The problem with your observation, (and it’s the same problem that many feminist’s share when thinking about the inequality of pay), is that, unless you are producing widgets on a factory floor, it is extremely difficult, if not outright impossible, to equate the work of two different employees – *even when they have the same position/title*. There is no such thing as “equal work” really; employees, as a rule, are paid based on the contribution they make to the firm – employers must make judgement calls based on the information at hand, as inadequate as that may be.

    Your normative presumptions assume not only that two (or more)employees can have identical contributions, but that the employers will be able to tell when that’s the case and compensate them accordingly. It’s a nice notion – equal pay for equal work – it just doesn’t reflect reality.

  33. 33 33 Andrew B

    @JLA: on Coase – Pay special attention to Coase’s insights on the reciprocity of externalities. By way of example, “Sure, the sludge I pour into the river is destroying where you swim, but, if you didn’t swim there, we wouldn’t have that problem” – it takes two-to-tango.

  34. 34 34 Harold

    I found Coase’s paper very interesting, and as you say very clear and easy to follow (although not without some effort). Having been introduced to the ideas through your writing it was not totally new, but I can imagine the effect it may have had when it came out.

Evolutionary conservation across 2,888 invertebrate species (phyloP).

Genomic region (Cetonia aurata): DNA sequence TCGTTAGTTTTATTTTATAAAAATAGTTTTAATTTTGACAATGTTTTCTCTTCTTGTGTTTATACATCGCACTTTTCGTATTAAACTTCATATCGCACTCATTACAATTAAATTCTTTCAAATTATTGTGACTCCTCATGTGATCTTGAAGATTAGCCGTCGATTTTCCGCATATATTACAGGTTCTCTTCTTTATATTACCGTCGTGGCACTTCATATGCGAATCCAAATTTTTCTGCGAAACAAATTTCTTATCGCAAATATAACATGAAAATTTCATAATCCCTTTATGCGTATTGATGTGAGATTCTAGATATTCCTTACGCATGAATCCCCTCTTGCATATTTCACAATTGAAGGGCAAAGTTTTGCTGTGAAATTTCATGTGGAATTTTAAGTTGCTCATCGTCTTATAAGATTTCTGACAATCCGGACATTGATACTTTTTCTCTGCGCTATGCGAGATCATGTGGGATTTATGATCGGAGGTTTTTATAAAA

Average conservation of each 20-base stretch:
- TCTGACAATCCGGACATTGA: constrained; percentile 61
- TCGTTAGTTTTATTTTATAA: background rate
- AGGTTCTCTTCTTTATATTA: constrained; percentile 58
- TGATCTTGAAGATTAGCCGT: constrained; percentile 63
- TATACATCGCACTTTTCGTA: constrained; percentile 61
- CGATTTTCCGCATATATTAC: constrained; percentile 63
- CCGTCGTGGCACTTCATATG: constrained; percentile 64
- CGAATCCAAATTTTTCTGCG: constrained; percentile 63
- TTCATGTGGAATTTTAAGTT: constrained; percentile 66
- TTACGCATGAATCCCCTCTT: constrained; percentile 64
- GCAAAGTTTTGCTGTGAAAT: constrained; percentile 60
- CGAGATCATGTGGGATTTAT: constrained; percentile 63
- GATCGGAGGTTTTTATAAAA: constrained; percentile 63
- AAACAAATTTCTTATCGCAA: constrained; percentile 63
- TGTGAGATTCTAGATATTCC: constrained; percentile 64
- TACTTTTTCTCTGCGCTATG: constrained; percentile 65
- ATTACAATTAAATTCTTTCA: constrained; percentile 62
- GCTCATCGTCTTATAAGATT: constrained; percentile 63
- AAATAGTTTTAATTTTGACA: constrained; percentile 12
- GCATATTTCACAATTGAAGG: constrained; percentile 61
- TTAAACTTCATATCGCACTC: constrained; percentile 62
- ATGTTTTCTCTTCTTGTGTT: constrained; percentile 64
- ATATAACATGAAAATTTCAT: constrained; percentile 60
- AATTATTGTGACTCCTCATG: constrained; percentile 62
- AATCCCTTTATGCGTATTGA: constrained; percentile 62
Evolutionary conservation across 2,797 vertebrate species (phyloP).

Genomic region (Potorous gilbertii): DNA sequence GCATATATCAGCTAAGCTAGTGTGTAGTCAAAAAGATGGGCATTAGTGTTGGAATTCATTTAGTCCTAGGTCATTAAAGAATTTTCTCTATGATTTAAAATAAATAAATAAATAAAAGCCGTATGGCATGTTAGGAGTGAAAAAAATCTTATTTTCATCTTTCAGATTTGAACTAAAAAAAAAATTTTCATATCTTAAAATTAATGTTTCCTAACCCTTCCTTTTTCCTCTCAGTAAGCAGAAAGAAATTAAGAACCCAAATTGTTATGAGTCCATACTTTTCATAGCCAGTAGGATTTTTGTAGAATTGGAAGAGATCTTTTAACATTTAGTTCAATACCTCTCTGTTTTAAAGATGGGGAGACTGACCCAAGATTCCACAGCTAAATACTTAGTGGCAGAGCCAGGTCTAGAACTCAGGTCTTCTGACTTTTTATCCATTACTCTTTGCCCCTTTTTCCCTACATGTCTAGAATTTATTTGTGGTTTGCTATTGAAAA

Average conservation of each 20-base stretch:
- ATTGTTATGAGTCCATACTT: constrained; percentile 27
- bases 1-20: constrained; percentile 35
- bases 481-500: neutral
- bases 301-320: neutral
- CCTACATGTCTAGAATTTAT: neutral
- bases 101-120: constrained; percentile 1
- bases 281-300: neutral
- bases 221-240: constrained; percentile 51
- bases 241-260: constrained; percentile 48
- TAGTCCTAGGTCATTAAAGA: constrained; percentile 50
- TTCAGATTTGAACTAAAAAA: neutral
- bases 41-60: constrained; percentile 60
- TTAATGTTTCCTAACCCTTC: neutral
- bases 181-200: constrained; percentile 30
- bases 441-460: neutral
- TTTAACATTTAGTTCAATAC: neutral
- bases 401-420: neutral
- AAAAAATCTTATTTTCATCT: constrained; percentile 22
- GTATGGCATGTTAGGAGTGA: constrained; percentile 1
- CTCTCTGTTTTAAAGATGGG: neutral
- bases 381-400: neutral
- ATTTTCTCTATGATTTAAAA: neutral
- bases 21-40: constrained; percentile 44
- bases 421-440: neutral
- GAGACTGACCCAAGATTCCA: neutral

He seems clear that to asses the optimum outcome, one must consider all the costs and benefits of the choices. I am not sure if he has neglected one effect. The idea that the liability could fall on either party, eg. farmer or railway, will be a disincentive for the farmer to invest in the first place. If he may become liable for the costs of someone coming along later and starting a rabbit farm or building a railway, he might not bother to get farming at all. I may have missed the point here. Also there is very great difficulty in assesing the costs. In the railway example, it was better for the farmer to bear the costs, allowing the railway to operate profitably. However, it is not possible for the farmer to separate all his land from the railway, whereas it may be possible for the train to be better enclosed at small cost, thereby preventing the sparks. This solution will not become apparent unless the train company has an incentive to look for it, which liability for crop damage would provide.

  35. 35 35 Steve Landsburg

    Harold: Re Coase, you are on to an important point, and there’s a vast literature that addresses this point, reaching different conclusions under different assumptions.

    One argument that has been made is the following: If ranches impose externalities on farms, then farms will never locate next to ranches in the first place, except in those extraordinary circumstances where a particular location is particularly conducive to both farming and ranching. The amount of farming and ranching that takes place in close proximity, then, is determined primarily by the number of such locations, rather than by any private investment decisions — so those investment decisions are not an important factor.

    Of course this argument has spawned many counter-arguments and counter-counter-arguments. Also, it applies only in those cases where two firms must be located near each other in order to impose externalities (as opposed to, say, the steel factory whose smokestack imposes costs on all the laundries for 50 miles around).

    There’s a great article by H.E. Frech showing that under plausible assumptions, the considerations you’ve raised must lead to inefficient outcomes regardless of the choice of liability rule.